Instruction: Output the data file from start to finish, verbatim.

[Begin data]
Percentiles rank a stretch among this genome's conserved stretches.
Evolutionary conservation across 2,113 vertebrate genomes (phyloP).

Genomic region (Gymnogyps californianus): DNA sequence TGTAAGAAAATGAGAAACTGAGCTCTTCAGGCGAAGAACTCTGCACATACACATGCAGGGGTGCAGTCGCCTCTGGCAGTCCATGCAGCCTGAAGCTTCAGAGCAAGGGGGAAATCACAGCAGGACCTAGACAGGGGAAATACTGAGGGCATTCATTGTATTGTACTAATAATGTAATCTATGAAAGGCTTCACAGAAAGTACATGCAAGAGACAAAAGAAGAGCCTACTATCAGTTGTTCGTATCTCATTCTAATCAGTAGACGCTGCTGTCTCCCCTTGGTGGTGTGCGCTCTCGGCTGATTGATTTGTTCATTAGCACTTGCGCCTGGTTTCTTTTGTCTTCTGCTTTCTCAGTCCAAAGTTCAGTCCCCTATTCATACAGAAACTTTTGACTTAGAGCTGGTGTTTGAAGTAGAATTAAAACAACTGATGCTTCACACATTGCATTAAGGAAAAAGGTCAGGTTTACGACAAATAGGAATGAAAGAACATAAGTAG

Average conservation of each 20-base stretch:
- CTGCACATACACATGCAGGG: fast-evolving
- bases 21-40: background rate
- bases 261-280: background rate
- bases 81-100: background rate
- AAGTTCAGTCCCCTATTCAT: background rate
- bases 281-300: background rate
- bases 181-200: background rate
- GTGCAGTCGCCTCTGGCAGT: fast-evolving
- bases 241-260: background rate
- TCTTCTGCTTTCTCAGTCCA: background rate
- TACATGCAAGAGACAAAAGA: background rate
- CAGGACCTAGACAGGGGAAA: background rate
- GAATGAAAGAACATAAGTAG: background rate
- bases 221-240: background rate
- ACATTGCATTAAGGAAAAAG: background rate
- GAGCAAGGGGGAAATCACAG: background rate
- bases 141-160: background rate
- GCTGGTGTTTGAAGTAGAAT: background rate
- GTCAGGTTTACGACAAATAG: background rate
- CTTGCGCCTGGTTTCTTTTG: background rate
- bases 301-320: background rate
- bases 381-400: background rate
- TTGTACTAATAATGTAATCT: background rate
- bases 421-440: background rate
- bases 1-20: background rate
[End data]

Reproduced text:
Percentiles rank a stretch among this genome's conserved stretches.
Evolutionary conservation across 2,113 vertebrate genomes (phyloP).

Genomic region (Gymnogyps californianus): DNA sequence TGTAAGAAAATGAGAAACTGAGCTCTTCAGGCGAAGAACTCTGCACATACACATGCAGGGGTGCAGTCGCCTCTGGCAGTCCATGCAGCCTGAAGCTTCAGAGCAAGGGGGAAATCACAGCAGGACCTAGACAGGGGAAATACTGAGGGCATTCATTGTATTGTACTAATAATGTAATCTATGAAAGGCTTCACAGAAAGTACATGCAAGAGACAAAAGAAGAGCCTACTATCAGTTGTTCGTATCTCATTCTAATCAGTAGACGCTGCTGTCTCCCCTTGGTGGTGTGCGCTCTCGGCTGATTGATTTGTTCATTAGCACTTGCGCCTGGTTTCTTTTGTCTTCTGCTTTCTCAGTCCAAAGTTCAGTCCCCTATTCATACAGAAACTTTTGACTTAGAGCTGGTGTTTGAAGTAGAATTAAAACAACTGATGCTTCACACATTGCATTAAGGAAAAAGGTCAGGTTTACGACAAATAGGAATGAAAGAACATAAGTAG

Average conservation of each 20-base stretch:
- CTGCACATACACATGCAGGG: fast-evolving
- bases 21-40: background rate
- bases 261-280: background rate
- bases 81-100: background rate
- AAGTTCAGTCCCCTATTCAT: background rate
- bases 281-300: background rate
- bases 181-200: background rate
- GTGCAGTCGCCTCTGGCAGT: fast-evolving
- bases 241-260: background rate
- TCTTCTGCTTTCTCAGTCCA: background rate
- TACATGCAAGAGACAAAAGA: background rate
- CAGGACCTAGACAGGGGAAA: background rate
- GAATGAAAGAACATAAGTAG: background rate
- bases 221-240: background rate
- ACATTGCATTAAGGAAAAAG: background rate
- GAGCAAGGGGGAAATCACAG: background rate
- bases 141-160: background rate
- GCTGGTGTTTGAAGTAGAAT: background rate
- GTCAGGTTTACGACAAATAG: background rate
- CTTGCGCCTGGTTTCTTTTG: background rate
- bases 301-320: background rate
- bases 381-400: background rate
- TTGTACTAATAATGTAATCT: background rate
- bases 421-440: background rate
- bases 1-20: background rate